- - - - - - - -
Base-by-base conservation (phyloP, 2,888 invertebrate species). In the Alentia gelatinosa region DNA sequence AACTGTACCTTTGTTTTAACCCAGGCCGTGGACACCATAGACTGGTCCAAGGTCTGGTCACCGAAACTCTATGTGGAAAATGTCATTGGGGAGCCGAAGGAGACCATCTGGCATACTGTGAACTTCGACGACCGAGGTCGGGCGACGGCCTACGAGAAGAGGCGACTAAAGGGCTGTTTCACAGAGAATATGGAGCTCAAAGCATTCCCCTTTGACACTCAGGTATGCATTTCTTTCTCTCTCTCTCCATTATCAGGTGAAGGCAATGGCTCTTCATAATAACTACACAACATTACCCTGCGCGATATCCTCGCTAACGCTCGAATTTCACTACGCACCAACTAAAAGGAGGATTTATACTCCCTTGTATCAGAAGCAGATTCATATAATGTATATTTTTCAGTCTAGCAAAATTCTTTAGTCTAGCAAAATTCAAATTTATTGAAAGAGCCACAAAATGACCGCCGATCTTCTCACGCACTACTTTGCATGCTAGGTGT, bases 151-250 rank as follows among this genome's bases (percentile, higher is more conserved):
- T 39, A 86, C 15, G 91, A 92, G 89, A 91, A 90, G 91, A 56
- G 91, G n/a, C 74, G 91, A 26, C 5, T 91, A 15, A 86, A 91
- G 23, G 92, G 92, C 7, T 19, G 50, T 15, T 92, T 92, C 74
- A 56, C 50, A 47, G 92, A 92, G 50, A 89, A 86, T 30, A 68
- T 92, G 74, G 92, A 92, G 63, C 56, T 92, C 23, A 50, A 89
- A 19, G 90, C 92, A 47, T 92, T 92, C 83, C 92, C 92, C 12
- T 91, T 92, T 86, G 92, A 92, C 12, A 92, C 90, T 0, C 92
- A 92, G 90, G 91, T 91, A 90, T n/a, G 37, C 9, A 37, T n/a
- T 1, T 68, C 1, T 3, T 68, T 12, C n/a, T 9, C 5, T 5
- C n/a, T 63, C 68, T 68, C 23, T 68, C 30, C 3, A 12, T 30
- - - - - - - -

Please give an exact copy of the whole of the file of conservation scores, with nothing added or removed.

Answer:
Base-by-base conservation (phyloP, 2,888 invertebrate species). In the Alentia gelatinosa region DNA sequence AACTGTACCTTTGTTTTAACCCAGGCCGTGGACACCATAGACTGGTCCAAGGTCTGGTCACCGAAACTCTATGTGGAAAATGTCATTGGGGAGCCGAAGGAGACCATCTGGCATACTGTGAACTTCGACGACCGAGGTCGGGCGACGGCCTACGAGAAGAGGCGACTAAAGGGCTGTTTCACAGAGAATATGGAGCTCAAAGCATTCCCCTTTGACACTCAGGTATGCATTTCTTTCTCTCTCTCTCCATTATCAGGTGAAGGCAATGGCTCTTCATAATAACTACACAACATTACCCTGCGCGATATCCTCGCTAACGCTCGAATTTCACTACGCACCAACTAAAAGGAGGATTTATACTCCCTTGTATCAGAAGCAGATTCATATAATGTATATTTTTCAGTCTAGCAAAATTCTTTAGTCTAGCAAAATTCAAATTTATTGAAAGAGCCACAAAATGACCGCCGATCTTCTCACGCACTACTTTGCATGCTAGGTGT, bases 151-250 rank as follows among this genome's bases (percentile, higher is more conserved):
- T 39, A 86, C 15, G 91, A 92, G 89, A 91, A 90, G 91, A 56
- G 91, G n/a, C 74, G 91, A 26, C 5, T 91, A 15, A 86, A 91
- G 23, G 92, G 92, C 7, T 19, G 50, T 15, T 92, T 92, C 74
- A 56, C 50, A 47, G 92, A 92, G 50, A 89, A 86, T 30, A 68
- T 92, G 74, G 92, A 92, G 63, C 56, T 92, C 23, A 50, A 89
- A 19, G 90, C 92, A 47, T 92, T 92, C 83, C 92, C 92, C 12
- T 91, T 92, T 86, G 92, A 92, C 12, A 92, C 90, T 0, C 92
- A 92, G 90, G 91, T 91, A 90, T n/a, G 37, C 9, A 37, T n/a
- T 1, T 68, C 1, T 3, T 68, T 12, C n/a, T 9, C 5, T 5
- C n/a, T 63, C 68, T 68, C 23, T 68, C 30, C 3, A 12, T 30